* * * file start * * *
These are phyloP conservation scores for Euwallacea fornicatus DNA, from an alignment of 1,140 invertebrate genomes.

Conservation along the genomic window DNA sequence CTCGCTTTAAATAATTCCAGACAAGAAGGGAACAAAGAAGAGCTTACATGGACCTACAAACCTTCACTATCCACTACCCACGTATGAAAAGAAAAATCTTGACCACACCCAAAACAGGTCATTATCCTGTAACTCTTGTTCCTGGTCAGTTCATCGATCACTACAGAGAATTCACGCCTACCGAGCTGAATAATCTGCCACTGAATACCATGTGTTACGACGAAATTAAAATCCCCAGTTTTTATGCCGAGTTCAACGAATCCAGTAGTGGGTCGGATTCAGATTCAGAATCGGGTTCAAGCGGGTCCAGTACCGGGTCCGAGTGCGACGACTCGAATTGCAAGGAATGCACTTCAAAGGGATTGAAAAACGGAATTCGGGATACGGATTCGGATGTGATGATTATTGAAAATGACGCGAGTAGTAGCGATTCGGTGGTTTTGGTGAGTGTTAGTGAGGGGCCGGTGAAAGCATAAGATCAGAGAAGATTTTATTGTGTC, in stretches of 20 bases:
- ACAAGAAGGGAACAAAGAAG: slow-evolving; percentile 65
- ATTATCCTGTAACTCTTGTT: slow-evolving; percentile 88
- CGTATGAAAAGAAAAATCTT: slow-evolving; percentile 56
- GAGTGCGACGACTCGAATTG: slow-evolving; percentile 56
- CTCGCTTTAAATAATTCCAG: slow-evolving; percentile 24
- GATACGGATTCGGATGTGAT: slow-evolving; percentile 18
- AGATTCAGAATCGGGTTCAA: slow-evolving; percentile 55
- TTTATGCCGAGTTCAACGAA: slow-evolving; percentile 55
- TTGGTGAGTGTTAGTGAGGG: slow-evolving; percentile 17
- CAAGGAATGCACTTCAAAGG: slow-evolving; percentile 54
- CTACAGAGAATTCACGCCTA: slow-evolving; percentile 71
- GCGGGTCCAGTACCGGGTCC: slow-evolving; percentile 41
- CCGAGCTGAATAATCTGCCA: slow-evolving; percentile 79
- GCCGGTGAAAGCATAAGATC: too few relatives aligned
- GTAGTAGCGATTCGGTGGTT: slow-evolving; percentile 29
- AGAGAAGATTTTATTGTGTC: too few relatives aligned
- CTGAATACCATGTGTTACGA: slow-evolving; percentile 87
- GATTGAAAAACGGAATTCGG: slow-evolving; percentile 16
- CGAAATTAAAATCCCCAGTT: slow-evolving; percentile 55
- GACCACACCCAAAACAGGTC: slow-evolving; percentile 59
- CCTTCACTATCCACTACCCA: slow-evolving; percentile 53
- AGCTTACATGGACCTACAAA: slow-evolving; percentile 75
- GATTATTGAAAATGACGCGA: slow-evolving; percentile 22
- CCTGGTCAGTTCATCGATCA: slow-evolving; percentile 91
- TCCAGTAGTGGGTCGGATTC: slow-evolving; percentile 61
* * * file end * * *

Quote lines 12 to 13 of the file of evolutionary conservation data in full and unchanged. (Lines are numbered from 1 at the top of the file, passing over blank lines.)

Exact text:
- CAAGGAATGCACTTCAAAGG: slow-evolving; percentile 54
- CTACAGAGAATTCACGCCTA: slow-evolving; percentile 71